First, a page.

Remember also that shining isn’t just about sweeping, wiping, and tidying up–although these tasks are critical to maintaining an efficient workspace. “Shine” also includes looking at your work area through the lens of preventive maintenance: ensuring all your equipment is in good working order and lubricating and maintaining machinery is key to a robust 5s approach.

4. Standardize

Standardizing work processes makes it clear when, where, and how to perform the first three S’s. It’s ineffective to sort, order, and clean up a work area only once, which is why a sound 5s system involves creating repeatable activities for this process.

From the Japanese seiketsu, meaning “to standardize,” this step involves using 5s checklists, instructions, signs, labels, and reminders to ensure everyone involved can easily understand and follow the cleaning and organizing processes.

Using a computerized maintenance management system (CMMS) is particularly useful. CMMS allows you to plan scheduled tasks at specific intervals. This could include daily straightening up and cleaning of workspaces, or weekly deep cleaning that includes quick preventive maintenance tasks and checks.

5. Sustain

As with all Lean approaches, 5s is cyclical, not linear. Once you have a working system, keep adjusting and improving each step of the process indefinitely.

Everyone from the management team to the employee completing the task should be involved in managing and maintaining the process to make it truly sustainable.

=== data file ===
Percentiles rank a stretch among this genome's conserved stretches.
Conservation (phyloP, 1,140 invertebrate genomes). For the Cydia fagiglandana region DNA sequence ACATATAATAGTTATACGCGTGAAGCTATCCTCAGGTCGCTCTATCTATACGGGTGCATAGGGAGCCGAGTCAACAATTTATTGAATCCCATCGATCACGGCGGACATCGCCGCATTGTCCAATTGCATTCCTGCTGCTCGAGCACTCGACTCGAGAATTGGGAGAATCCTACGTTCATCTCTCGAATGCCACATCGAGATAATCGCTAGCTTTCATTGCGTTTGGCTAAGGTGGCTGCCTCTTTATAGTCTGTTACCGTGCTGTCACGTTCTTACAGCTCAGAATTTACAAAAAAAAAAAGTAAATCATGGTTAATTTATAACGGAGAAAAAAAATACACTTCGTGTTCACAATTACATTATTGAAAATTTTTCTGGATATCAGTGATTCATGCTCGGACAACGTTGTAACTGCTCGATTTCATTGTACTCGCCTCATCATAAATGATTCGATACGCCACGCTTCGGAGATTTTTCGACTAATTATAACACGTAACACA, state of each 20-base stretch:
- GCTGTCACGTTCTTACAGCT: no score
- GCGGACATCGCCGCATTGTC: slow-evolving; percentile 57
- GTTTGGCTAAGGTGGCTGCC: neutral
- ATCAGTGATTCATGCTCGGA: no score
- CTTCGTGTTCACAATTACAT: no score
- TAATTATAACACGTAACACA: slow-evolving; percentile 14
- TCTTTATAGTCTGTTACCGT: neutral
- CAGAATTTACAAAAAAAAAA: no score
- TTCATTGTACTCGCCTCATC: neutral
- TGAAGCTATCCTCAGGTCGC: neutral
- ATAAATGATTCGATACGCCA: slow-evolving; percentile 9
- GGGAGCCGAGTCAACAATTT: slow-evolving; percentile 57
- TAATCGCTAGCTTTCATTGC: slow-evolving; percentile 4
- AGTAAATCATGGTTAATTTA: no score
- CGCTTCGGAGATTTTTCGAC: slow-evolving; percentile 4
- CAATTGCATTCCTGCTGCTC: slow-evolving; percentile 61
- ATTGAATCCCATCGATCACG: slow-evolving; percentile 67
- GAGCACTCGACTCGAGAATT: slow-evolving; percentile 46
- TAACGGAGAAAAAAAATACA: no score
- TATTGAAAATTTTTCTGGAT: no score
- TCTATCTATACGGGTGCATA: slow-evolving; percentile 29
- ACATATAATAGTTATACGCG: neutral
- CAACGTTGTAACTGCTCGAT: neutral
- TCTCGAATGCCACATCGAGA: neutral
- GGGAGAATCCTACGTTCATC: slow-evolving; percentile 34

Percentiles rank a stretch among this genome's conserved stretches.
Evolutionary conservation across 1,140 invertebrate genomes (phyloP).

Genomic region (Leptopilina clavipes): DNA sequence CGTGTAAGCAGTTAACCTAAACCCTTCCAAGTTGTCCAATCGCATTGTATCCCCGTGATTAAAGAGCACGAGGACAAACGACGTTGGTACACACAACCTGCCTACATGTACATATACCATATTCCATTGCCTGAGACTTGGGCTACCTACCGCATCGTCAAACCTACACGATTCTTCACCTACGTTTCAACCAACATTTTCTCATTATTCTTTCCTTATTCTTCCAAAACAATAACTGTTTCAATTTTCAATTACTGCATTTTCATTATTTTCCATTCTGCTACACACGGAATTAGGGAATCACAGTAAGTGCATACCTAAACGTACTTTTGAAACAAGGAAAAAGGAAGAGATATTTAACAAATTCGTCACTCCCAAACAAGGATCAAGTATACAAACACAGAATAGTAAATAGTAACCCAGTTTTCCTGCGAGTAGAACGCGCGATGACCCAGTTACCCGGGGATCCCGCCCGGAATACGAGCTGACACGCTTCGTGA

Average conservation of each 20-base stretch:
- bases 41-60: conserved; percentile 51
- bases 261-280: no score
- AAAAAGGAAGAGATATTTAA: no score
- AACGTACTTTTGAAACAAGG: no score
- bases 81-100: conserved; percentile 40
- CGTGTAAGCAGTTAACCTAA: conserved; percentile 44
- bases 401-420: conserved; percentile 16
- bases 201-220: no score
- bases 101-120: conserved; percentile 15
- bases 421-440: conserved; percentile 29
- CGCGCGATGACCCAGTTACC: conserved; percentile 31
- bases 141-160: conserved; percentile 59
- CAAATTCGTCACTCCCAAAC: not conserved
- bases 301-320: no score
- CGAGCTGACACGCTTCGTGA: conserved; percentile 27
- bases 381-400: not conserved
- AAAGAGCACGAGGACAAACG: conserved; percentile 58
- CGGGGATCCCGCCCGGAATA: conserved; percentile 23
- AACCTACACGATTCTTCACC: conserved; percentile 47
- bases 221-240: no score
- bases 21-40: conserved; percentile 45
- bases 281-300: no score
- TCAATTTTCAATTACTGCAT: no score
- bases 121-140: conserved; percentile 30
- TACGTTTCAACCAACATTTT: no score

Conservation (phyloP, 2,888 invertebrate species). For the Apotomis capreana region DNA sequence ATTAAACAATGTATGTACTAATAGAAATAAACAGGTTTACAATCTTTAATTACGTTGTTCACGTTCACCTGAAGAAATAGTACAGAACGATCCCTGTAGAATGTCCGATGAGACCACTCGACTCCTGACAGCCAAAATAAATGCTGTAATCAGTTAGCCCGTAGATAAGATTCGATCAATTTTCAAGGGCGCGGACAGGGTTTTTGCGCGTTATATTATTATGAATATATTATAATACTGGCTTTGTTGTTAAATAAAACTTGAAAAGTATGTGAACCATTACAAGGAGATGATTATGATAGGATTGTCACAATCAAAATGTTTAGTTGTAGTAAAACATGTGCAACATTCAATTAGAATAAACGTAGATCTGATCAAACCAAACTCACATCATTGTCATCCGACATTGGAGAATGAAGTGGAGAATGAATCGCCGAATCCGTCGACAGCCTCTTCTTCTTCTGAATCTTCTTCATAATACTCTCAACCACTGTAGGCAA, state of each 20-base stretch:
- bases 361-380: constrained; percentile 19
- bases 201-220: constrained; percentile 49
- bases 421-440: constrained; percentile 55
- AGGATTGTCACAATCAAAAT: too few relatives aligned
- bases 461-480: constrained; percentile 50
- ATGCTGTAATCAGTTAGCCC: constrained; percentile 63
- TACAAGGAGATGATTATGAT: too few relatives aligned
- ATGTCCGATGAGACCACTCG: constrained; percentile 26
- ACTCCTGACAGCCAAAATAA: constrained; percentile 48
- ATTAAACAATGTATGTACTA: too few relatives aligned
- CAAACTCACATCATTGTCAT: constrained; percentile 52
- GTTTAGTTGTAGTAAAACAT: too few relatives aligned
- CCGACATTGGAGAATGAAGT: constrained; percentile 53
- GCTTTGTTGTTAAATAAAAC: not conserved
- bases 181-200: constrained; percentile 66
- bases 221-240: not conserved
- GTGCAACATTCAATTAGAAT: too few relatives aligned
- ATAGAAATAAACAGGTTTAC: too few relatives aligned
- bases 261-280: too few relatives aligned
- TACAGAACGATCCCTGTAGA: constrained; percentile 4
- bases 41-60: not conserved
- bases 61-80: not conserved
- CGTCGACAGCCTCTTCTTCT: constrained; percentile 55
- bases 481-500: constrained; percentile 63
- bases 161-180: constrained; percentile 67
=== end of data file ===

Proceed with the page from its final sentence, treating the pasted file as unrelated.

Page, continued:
The entire 5s process should be smooth. Consider implementing 5s training or hanging posters around the shop floor with the 5s principles visible. Scheduling audits or reviews at intervals to identify when tasks or processes need to be updated and to ensure the processes laid out in the initial 5s steps remain relevant.

Benefits of the 5s Process

The goal of 5s activities is to make the workplace as neat and efficient as possible. Unnecessary items, steps, or clutter get cleared away, and the work area is always orderly and free of trash or mess.

Benefits of a 5s system include:

  • Reducing waste resulting from poorly organized work areas
  • Ensuring tools and parts are always in the right place and ready for use
  • Keeping work areas free from clutter, rubbish, and debris that pose potential safety hazards
  • Increasing efficiency of individual tasks and manufacturing process as a whole
  • Increasing employee engagement–workers can take pride in their work area and can complete tasks without issues

Integrating a 5s Program with a CMMS

While 5s can work as a standalone process, it is much more effective when used alongside other Lean methodologies like Kaizen, Lean Six Sigma, and Gemba.

View the 5s process as a cycle. Because 5s relies on recurring tasks, these tasks need to be documented so that all employees can follow the standard cyclical process. A computerized maintenance management system (CMMS) streamlines process-based tasks, making it ideal for managing 5s processes.

Want to get started with your 5s Lean Process? Check out MaintainX.

author photo
Caroline Eisner

Caroline Eisner is a writer and editor with experience across the profit and nonprofit sectors, government, education, and financial organizations. She has held leadership positions in K16 institutions and has led large-scale digital projects, interactive websites, and a business writing consultancy.